But the Barger-Antonovich record extends beyond criminal justice. Antonovich was one of the leading proponents in the region for Proposition 8 in 2008, which sought to ban same-sex marriage, and he opposed the Board of Supervisors’ move to join a lawsuit challenging the proposition. More recently, he opposed the Board of Supervisors vote this year to ban travel by county officials to North Carolina in response to that state’s passage of HB2, which humiliates and legally bullies transgender individuals from using the restroom that matches their gender identity. What sort of response did Barger provide to LGBT community groups wondering why she was helping to formulate and carry out such bigoted policy?

It’s worth noting that Barger’s collaboration with Antonovich has extended beyond matters of bigotry to public health of all Southern Californians. This March, Antonovich and six fellow Republican members of the board of the South Coast Air Quality Management District—charged with protecting the health of 17 million people in one of the most polluted regions in the country—fired the organization’s respected longtime executive director Barry Wallerstein and voted to implement weak, largely voluntary smog rules backed by oil refineries and other polluting industries.

These moves came in the wake of an Antonovich-backed scheme to engineer a narrow Republican, business-friendly majority on the district’s board, all to subvert the organization’s public-health mission in favor of fattening profits of businesses that foul the region’s air. The danger of these tactics became clear over the summer as Southern California suffered its worst smog in years, and doctors and hospitals reported a dramatic upsurge in patients suffering from asthma and other respiratory diseases.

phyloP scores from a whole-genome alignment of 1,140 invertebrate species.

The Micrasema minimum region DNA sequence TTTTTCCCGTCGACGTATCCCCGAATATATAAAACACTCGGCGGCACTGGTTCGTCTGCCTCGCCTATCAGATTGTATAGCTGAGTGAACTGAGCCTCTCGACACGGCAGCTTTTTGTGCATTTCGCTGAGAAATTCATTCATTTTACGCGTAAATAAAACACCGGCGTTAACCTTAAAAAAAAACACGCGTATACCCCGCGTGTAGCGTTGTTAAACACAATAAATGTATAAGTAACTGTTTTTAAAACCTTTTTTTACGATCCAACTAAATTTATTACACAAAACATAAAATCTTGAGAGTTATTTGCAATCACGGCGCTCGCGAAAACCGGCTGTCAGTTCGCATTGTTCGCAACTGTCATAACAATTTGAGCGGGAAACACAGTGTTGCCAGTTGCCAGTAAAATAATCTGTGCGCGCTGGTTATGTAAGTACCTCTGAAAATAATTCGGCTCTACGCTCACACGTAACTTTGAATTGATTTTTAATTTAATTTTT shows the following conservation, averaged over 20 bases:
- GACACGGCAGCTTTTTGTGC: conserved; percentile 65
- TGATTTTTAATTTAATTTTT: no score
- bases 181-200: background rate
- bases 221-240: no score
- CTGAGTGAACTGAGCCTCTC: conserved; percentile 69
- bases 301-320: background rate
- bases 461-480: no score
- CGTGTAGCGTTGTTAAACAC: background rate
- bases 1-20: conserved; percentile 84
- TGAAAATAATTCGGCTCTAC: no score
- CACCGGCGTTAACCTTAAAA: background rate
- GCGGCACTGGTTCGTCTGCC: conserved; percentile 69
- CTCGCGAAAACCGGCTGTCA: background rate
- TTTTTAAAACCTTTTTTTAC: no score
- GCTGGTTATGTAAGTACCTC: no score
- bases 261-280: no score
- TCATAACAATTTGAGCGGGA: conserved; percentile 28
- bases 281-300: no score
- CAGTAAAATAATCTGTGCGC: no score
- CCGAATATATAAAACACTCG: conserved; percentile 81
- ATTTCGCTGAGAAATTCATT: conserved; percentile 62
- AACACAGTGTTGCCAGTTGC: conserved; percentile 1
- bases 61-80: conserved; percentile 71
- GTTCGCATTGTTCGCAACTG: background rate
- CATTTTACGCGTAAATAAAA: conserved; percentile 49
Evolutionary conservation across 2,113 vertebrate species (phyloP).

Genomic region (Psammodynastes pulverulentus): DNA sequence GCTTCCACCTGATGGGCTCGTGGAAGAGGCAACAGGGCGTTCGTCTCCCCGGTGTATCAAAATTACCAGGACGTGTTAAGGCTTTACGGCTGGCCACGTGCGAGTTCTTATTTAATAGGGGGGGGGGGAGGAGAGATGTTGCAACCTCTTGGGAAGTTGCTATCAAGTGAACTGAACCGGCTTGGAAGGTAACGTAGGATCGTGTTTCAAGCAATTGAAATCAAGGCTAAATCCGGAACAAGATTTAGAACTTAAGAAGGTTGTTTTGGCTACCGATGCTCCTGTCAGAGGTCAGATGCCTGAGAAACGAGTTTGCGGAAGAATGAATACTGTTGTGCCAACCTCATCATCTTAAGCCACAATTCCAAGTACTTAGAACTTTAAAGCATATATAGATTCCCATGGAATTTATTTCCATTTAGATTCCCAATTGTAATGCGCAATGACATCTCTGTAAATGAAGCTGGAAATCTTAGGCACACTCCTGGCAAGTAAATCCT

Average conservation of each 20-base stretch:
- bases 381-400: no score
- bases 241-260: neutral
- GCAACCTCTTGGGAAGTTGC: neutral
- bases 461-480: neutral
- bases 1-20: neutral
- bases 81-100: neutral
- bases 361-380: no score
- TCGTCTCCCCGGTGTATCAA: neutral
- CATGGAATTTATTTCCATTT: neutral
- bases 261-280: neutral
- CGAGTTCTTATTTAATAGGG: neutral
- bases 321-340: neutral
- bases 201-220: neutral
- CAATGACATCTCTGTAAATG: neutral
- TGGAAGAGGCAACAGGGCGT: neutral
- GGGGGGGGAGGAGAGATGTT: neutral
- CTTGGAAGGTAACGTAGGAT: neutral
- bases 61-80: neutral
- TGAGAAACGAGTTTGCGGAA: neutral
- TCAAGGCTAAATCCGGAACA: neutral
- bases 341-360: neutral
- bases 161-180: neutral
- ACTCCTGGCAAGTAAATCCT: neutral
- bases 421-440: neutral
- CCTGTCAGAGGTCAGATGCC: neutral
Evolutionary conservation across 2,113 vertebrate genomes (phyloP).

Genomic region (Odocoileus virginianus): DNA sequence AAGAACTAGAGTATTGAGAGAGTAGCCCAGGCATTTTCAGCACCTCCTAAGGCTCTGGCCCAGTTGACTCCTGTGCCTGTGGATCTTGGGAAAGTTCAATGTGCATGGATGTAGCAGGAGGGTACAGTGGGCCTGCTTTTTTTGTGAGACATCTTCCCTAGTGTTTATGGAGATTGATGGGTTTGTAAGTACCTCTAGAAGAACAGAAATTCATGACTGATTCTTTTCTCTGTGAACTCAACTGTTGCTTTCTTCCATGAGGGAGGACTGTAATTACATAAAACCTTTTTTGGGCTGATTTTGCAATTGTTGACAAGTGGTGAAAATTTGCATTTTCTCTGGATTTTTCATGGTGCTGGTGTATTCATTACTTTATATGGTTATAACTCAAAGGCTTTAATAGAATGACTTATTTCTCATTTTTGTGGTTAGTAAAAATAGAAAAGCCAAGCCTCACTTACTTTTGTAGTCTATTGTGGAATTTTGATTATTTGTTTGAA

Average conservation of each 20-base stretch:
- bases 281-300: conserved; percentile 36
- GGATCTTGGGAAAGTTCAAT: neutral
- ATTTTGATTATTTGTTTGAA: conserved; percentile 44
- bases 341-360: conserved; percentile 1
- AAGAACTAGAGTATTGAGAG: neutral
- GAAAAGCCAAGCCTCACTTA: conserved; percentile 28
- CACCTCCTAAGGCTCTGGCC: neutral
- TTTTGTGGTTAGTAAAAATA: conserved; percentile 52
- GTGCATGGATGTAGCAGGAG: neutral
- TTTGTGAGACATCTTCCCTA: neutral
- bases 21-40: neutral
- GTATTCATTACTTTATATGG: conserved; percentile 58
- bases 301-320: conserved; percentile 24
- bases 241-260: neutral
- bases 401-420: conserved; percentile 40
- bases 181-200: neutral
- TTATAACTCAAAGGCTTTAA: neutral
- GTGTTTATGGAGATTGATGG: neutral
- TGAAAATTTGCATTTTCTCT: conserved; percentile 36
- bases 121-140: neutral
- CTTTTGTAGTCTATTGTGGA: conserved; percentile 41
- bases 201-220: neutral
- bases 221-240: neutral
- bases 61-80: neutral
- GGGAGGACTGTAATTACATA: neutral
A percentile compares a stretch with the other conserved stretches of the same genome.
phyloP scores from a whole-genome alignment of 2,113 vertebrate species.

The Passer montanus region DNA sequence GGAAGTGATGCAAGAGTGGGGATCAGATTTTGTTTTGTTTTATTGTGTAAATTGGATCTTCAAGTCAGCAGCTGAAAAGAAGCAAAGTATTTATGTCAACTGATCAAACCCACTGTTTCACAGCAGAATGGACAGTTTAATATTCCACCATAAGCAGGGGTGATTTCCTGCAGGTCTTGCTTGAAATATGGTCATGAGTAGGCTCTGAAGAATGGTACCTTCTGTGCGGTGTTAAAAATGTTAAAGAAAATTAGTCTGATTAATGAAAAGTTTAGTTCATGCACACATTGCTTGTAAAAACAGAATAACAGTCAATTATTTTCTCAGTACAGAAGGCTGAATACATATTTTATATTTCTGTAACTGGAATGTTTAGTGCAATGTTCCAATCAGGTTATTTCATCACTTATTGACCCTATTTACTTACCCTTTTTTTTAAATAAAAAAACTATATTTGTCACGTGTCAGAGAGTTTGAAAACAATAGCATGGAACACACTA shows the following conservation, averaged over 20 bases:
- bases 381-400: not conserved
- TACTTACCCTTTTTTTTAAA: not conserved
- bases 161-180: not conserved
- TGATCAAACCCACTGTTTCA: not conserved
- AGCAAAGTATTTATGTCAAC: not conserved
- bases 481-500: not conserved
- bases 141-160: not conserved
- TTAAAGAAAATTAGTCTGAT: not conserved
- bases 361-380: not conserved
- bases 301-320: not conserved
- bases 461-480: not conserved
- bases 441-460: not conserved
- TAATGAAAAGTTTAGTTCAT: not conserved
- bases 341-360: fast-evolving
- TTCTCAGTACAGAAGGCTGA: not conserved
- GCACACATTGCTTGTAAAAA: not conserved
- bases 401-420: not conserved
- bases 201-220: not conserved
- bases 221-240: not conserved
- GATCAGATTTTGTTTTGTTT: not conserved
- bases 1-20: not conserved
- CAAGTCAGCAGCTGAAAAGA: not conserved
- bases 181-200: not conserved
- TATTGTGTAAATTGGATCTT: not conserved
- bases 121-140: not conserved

It is, of course, possible that Antonovich helped engineer this dramatic coup and policy U-turn entirely on his own, without aid from his top staffer Barger. But it seems more likely that Barger, as the self-described “official liaison…with local business groups," would have played an essential role in this business-backed assault on the health of Southern Californians.

Kathryn Barger has chosen to devote her working life to serving a throwback right-winger who once suggested that the cure to the AIDS crisis was that gays “go straight," dismissed a female colleague’s suggestion as a “hot flash," compared an eminent law professor to “al-Qaida," and hosted a fundraising party to celebrate the release from prison of one of the officers jailed for the Rodney King beating. The Trump presidential campaign provides a stark reminder of the perils of letting such nasty characters go unchecked.

The long-term threat Antonovich poses lies not in his disgusting words, which may go quietly with the man, but in sinister policies he has carried out with Barger at his side. Should Barger succeed him in office, she may well continue these policies for years to come. We shouldn’t doubt her ability to do so. After all, as she so often reminds us, she certainly has the experience.

Anthony Weiss and Debi Evans

Anthony Weiss is a writer in L.A. and chair of the Community Issues & Elections committee of the East Area Progressive Democrats (www.eapd.la). Debi Evans is a senior financial analyst, resident of Claremont, and voter in the 5th Supervisor District of L.A. County.